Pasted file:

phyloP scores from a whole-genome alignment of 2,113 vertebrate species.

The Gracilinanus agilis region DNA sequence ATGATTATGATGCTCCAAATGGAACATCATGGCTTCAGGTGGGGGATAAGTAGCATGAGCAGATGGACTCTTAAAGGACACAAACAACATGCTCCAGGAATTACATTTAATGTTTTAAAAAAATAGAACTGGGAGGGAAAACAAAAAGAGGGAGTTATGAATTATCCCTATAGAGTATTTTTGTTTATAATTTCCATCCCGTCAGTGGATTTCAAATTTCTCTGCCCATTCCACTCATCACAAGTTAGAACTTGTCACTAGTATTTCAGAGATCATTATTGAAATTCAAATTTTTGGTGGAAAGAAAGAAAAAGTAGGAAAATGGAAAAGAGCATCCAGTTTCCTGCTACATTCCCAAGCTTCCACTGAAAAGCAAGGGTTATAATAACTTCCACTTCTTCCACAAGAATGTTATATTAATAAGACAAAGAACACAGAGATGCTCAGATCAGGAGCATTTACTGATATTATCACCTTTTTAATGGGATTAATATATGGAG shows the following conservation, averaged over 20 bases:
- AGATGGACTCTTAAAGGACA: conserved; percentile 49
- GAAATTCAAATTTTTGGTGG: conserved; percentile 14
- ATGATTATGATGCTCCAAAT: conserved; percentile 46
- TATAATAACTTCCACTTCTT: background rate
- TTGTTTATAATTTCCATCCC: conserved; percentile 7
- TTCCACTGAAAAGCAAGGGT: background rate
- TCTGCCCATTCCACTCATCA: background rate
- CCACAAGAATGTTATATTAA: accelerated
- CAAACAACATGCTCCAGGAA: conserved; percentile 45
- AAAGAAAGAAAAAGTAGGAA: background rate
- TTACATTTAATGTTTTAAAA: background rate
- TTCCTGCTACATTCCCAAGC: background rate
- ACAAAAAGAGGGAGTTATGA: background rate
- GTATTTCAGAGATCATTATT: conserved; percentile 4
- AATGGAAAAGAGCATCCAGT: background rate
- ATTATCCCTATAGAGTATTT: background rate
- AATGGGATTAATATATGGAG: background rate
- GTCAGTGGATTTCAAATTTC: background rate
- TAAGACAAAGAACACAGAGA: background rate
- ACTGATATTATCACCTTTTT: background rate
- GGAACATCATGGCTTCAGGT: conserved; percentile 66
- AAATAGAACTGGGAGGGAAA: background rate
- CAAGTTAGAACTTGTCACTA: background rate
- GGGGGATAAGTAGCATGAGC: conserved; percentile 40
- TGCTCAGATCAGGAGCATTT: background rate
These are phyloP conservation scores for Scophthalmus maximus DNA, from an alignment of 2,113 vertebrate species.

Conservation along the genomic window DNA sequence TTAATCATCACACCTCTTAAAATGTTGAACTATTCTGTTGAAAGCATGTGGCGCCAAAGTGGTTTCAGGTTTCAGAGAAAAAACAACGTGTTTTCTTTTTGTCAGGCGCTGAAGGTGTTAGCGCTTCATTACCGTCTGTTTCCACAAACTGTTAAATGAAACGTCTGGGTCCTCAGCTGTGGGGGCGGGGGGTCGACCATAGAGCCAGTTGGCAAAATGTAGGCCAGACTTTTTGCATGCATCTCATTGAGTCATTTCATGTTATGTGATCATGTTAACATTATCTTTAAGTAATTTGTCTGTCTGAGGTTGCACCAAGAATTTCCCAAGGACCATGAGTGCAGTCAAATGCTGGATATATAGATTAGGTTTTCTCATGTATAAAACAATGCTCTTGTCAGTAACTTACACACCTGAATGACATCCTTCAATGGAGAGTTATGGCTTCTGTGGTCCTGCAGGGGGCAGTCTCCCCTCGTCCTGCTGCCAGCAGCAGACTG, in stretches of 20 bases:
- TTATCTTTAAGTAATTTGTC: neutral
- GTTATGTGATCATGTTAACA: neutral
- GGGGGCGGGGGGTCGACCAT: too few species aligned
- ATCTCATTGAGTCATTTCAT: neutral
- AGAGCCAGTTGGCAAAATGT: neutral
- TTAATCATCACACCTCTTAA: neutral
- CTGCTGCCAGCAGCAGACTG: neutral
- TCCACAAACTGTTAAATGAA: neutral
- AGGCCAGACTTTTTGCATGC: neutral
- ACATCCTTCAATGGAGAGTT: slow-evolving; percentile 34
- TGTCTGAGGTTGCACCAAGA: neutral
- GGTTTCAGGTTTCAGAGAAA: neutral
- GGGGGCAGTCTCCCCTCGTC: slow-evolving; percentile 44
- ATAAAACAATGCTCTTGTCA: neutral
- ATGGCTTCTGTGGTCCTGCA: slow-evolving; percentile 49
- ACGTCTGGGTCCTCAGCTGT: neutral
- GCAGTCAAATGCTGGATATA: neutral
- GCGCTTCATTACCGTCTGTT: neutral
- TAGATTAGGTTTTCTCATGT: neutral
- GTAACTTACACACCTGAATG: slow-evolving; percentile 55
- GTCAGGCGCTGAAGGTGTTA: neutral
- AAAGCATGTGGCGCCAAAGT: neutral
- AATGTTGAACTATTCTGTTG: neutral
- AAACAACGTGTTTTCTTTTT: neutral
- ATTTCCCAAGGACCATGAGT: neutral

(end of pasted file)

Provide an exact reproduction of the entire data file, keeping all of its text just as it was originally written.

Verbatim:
phyloP scores from a whole-genome alignment of 2,113 vertebrate species.

The Gracilinanus agilis region DNA sequence ATGATTATGATGCTCCAAATGGAACATCATGGCTTCAGGTGGGGGATAAGTAGCATGAGCAGATGGACTCTTAAAGGACACAAACAACATGCTCCAGGAATTACATTTAATGTTTTAAAAAAATAGAACTGGGAGGGAAAACAAAAAGAGGGAGTTATGAATTATCCCTATAGAGTATTTTTGTTTATAATTTCCATCCCGTCAGTGGATTTCAAATTTCTCTGCCCATTCCACTCATCACAAGTTAGAACTTGTCACTAGTATTTCAGAGATCATTATTGAAATTCAAATTTTTGGTGGAAAGAAAGAAAAAGTAGGAAAATGGAAAAGAGCATCCAGTTTCCTGCTACATTCCCAAGCTTCCACTGAAAAGCAAGGGTTATAATAACTTCCACTTCTTCCACAAGAATGTTATATTAATAAGACAAAGAACACAGAGATGCTCAGATCAGGAGCATTTACTGATATTATCACCTTTTTAATGGGATTAATATATGGAG shows the following conservation, averaged over 20 bases:
- AGATGGACTCTTAAAGGACA: conserved; percentile 49
- GAAATTCAAATTTTTGGTGG: conserved; percentile 14
- ATGATTATGATGCTCCAAAT: conserved; percentile 46
- TATAATAACTTCCACTTCTT: background rate
- TTGTTTATAATTTCCATCCC: conserved; percentile 7
- TTCCACTGAAAAGCAAGGGT: background rate
- TCTGCCCATTCCACTCATCA: background rate
- CCACAAGAATGTTATATTAA: accelerated
- CAAACAACATGCTCCAGGAA: conserved; percentile 45
- AAAGAAAGAAAAAGTAGGAA: background rate
- TTACATTTAATGTTTTAAAA: background rate
- TTCCTGCTACATTCCCAAGC: background rate
- ACAAAAAGAGGGAGTTATGA: background rate
- GTATTTCAGAGATCATTATT: conserved; percentile 4
- AATGGAAAAGAGCATCCAGT: background rate
- ATTATCCCTATAGAGTATTT: background rate
- AATGGGATTAATATATGGAG: background rate
- GTCAGTGGATTTCAAATTTC: background rate
- TAAGACAAAGAACACAGAGA: background rate
- ACTGATATTATCACCTTTTT: background rate
- GGAACATCATGGCTTCAGGT: conserved; percentile 66
- AAATAGAACTGGGAGGGAAA: background rate
- CAAGTTAGAACTTGTCACTA: background rate
- GGGGGATAAGTAGCATGAGC: conserved; percentile 40
- TGCTCAGATCAGGAGCATTT: background rate
These are phyloP conservation scores for Scophthalmus maximus DNA, from an alignment of 2,113 vertebrate species.

Conservation along the genomic window DNA sequence TTAATCATCACACCTCTTAAAATGTTGAACTATTCTGTTGAAAGCATGTGGCGCCAAAGTGGTTTCAGGTTTCAGAGAAAAAACAACGTGTTTTCTTTTTGTCAGGCGCTGAAGGTGTTAGCGCTTCATTACCGTCTGTTTCCACAAACTGTTAAATGAAACGTCTGGGTCCTCAGCTGTGGGGGCGGGGGGTCGACCATAGAGCCAGTTGGCAAAATGTAGGCCAGACTTTTTGCATGCATCTCATTGAGTCATTTCATGTTATGTGATCATGTTAACATTATCTTTAAGTAATTTGTCTGTCTGAGGTTGCACCAAGAATTTCCCAAGGACCATGAGTGCAGTCAAATGCTGGATATATAGATTAGGTTTTCTCATGTATAAAACAATGCTCTTGTCAGTAACTTACACACCTGAATGACATCCTTCAATGGAGAGTTATGGCTTCTGTGGTCCTGCAGGGGGCAGTCTCCCCTCGTCCTGCTGCCAGCAGCAGACTG, in stretches of 20 bases:
- TTATCTTTAAGTAATTTGTC: neutral
- GTTATGTGATCATGTTAACA: neutral
- GGGGGCGGGGGGTCGACCAT: too few species aligned
- ATCTCATTGAGTCATTTCAT: neutral
- AGAGCCAGTTGGCAAAATGT: neutral
- TTAATCATCACACCTCTTAA: neutral
- CTGCTGCCAGCAGCAGACTG: neutral
- TCCACAAACTGTTAAATGAA: neutral
- AGGCCAGACTTTTTGCATGC: neutral
- ACATCCTTCAATGGAGAGTT: slow-evolving; percentile 34
- TGTCTGAGGTTGCACCAAGA: neutral
- GGTTTCAGGTTTCAGAGAAA: neutral
- GGGGGCAGTCTCCCCTCGTC: slow-evolving; percentile 44
- ATAAAACAATGCTCTTGTCA: neutral
- ATGGCTTCTGTGGTCCTGCA: slow-evolving; percentile 49
- ACGTCTGGGTCCTCAGCTGT: neutral
- GCAGTCAAATGCTGGATATA: neutral
- GCGCTTCATTACCGTCTGTT: neutral
- TAGATTAGGTTTTCTCATGT: neutral
- GTAACTTACACACCTGAATG: slow-evolving; percentile 55
- GTCAGGCGCTGAAGGTGTTA: neutral
- AAAGCATGTGGCGCCAAAGT: neutral
- AATGTTGAACTATTCTGTTG: neutral
- AAACAACGTGTTTTCTTTTT: neutral
- ATTTCCCAAGGACCATGAGT: neutral